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ExplainersRegulatory News | 28 November 2016 | By Zachary Brennan
Lingering for more than two years, the revamped 21st Century Cures bill, unveiled in late November, has now been approved by the House and Senate and President Barack Obama has said he will sign it.
The 996-page bill includes major tweaks to the way in which the US Food and Drug Administration (FDA) regulates drugs, devices and biologics, while providing the agency with $500 million over 10 years to implement provisions that seek to move such products to patients more quickly, while maintaining the same standard for safety and effectiveness that the agency has adhered to in the past.
Proponents of the bill see a necessary modernization of the regulations, as well as major funding boosts not only for FDA but for the National Institutes of Health (NIH), which would stand to gain $4.8 billion over 10 years to aid the development of Vice President Joe Biden’s Precision Medicine Initiative, the Brain Research Through Advancing Innovative Neurotechnologies Initiative, cancer research and regenerative medicine using adult stem cells.
The bill also looks to help states tackling the growing opioid epidemic by providing $1 billion over two years for state grants to supplement opioid abuse prevention and treatment activities, such as improving prescription drug monitoring programs, implementing prevention activities, training for health care providers and expanding access to opioid treatment programs.
Despite the increases in funding, critics have said the bill and previous iterations, which passed the House in July 2015 but stalled in the Senate, would loosen the standards for drug and device approvals, speeding the approvals of such medical products to a point that could endanger patient safety.
According to the Congressional Budget Office's review of the bill, the majority of the legislation will be paid for with funds from the Prevention and Public Health Fund, created under the Affordable Care Act (also known as Obamacare).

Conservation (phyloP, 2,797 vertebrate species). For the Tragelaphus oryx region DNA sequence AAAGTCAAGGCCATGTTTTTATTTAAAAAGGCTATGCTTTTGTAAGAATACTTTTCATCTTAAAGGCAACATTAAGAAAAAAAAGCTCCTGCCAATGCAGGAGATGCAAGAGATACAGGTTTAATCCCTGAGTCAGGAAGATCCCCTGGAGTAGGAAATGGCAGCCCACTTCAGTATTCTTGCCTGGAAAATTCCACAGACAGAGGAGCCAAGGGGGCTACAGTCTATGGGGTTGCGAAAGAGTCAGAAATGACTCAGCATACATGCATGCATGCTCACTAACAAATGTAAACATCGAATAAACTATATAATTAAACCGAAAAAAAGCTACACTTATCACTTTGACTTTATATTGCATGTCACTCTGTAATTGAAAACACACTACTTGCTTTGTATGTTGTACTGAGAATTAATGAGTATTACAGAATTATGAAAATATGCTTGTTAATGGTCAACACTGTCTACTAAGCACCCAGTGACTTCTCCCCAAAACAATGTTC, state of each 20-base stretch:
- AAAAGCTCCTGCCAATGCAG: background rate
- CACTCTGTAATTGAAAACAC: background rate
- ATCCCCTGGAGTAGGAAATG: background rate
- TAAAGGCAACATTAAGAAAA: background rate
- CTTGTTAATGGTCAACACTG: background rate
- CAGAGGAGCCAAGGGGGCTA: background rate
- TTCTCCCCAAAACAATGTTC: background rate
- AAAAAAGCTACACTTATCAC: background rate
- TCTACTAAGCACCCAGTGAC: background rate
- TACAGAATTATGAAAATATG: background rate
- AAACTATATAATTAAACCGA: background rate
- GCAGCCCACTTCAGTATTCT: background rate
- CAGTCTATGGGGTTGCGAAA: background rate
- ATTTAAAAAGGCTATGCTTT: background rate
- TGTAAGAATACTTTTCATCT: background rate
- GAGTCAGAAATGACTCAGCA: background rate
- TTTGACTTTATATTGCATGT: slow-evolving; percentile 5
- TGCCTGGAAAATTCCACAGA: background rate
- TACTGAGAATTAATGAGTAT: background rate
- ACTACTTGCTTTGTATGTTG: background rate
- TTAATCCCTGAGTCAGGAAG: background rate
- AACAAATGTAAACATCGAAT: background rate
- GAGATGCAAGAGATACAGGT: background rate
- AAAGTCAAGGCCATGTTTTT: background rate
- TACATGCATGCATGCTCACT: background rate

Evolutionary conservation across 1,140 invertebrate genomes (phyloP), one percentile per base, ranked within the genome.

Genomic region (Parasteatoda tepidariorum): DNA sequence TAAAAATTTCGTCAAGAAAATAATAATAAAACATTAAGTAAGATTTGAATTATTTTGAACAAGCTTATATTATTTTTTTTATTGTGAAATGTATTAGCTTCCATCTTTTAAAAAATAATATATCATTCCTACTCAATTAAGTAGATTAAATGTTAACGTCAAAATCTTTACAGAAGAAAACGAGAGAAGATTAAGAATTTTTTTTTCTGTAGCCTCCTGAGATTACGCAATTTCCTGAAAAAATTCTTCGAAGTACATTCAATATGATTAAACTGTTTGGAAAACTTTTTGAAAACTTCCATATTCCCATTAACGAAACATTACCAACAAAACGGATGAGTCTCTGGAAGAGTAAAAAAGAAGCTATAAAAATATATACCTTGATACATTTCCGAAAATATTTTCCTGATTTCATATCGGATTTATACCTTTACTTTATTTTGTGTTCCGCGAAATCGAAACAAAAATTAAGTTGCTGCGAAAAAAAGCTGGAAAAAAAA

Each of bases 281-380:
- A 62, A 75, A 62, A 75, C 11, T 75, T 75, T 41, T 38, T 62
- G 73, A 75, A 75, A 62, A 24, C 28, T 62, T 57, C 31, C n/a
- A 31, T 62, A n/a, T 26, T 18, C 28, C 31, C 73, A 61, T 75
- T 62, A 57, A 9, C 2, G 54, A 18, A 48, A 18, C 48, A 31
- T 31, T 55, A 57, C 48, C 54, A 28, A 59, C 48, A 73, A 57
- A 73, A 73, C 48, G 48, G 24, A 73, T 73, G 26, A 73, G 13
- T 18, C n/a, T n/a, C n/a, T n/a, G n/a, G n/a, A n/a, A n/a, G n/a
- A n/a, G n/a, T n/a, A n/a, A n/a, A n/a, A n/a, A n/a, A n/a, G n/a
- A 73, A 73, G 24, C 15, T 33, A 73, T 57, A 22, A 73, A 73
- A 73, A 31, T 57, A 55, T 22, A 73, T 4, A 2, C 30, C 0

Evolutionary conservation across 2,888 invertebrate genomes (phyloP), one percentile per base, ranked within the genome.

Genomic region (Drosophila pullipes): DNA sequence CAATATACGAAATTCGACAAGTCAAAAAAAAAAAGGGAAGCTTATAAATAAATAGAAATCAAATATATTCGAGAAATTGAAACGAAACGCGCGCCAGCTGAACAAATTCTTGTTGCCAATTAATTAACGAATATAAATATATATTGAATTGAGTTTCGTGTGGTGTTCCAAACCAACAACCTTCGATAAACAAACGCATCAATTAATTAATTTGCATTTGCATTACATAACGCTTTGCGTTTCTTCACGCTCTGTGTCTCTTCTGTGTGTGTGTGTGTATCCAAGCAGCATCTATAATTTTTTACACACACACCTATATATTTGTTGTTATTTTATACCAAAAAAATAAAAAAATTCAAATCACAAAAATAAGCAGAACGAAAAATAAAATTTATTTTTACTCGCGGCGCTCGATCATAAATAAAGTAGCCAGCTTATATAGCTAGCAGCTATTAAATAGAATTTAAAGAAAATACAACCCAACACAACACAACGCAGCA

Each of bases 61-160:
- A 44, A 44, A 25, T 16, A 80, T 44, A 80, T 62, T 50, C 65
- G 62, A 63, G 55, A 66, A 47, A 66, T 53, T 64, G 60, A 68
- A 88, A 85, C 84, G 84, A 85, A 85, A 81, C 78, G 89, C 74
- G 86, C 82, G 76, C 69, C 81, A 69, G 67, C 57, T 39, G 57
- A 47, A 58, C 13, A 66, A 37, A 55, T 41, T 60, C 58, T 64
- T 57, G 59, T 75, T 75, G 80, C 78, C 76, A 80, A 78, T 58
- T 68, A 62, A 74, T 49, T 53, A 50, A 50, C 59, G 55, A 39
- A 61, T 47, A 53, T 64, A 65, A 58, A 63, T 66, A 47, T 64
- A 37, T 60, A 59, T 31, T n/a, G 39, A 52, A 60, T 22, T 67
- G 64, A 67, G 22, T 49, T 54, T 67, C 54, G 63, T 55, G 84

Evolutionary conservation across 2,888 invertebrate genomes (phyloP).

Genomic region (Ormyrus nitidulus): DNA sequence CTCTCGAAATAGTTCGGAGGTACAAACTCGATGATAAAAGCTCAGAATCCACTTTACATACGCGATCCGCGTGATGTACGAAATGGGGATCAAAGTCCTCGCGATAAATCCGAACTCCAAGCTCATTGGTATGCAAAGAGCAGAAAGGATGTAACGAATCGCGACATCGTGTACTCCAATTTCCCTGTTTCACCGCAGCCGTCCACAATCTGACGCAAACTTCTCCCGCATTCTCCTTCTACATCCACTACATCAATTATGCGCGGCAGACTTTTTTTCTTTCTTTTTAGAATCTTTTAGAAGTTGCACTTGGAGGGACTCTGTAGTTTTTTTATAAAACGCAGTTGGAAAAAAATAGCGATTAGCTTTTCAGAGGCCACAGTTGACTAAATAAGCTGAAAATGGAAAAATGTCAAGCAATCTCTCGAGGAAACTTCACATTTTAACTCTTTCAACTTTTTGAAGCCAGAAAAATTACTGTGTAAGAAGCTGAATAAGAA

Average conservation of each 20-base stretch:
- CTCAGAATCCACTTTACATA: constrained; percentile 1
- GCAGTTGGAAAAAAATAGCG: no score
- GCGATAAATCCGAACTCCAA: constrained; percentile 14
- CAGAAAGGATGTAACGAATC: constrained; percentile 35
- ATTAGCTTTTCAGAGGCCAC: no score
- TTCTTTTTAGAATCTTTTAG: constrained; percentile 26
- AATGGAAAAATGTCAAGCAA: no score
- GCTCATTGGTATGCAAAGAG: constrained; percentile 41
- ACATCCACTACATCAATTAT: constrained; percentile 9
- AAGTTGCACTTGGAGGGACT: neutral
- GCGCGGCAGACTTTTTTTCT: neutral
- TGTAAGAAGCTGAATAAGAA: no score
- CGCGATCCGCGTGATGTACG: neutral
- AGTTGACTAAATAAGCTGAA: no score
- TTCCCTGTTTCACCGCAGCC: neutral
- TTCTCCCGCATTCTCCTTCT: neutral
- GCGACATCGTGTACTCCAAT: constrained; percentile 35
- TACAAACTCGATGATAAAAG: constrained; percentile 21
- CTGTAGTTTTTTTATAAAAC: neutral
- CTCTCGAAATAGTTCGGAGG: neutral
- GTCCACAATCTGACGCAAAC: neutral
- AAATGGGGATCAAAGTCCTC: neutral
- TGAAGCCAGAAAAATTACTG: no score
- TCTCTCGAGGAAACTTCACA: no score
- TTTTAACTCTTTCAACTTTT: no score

That fund has allocated more than $300 million to improve the public health immunization infrastructure, more than $100 million to raise awareness about the harms of tobacco use, as well as other allocations for Alzheimer's disease prevention education and outreach and grants to enhance diabetes prevention and to detect and respond to infectious diseases and other public health threats.
The legislation would also be paid for with a little more than $1 billion in funding from the Strategic Petroleum Reserve.
Listed below, in the order in which they appear in the bill, are key sections that would have a major impact on FDA (for a review of the previous 21st Century Cures Act from April 2015, see this explainer) or revise the Federal Food, Drug, and Cosmetic Act (FDCA).
From fiscal years (FYs) 2018 through 2026, FDA would be authorized to spend a total of $500 million (from $30 million in FY 2018 to $50 million in FY 2023 to $75 million by FY 2026) on a proposed work plan for such innovation projects.
FDA’s commissioner is tasked with seeking recommendations from the agency’s Science Board to decide what projects to pursue and within 180 days of the bill’s passage a work plan must be submitted to the House Committee on Health, Education, Labor, and Pensions, the Senate’s Committee on Appropriations, the House Committee on Energy and Commerce and the House Committee on Appropriations for each of the fiscal years.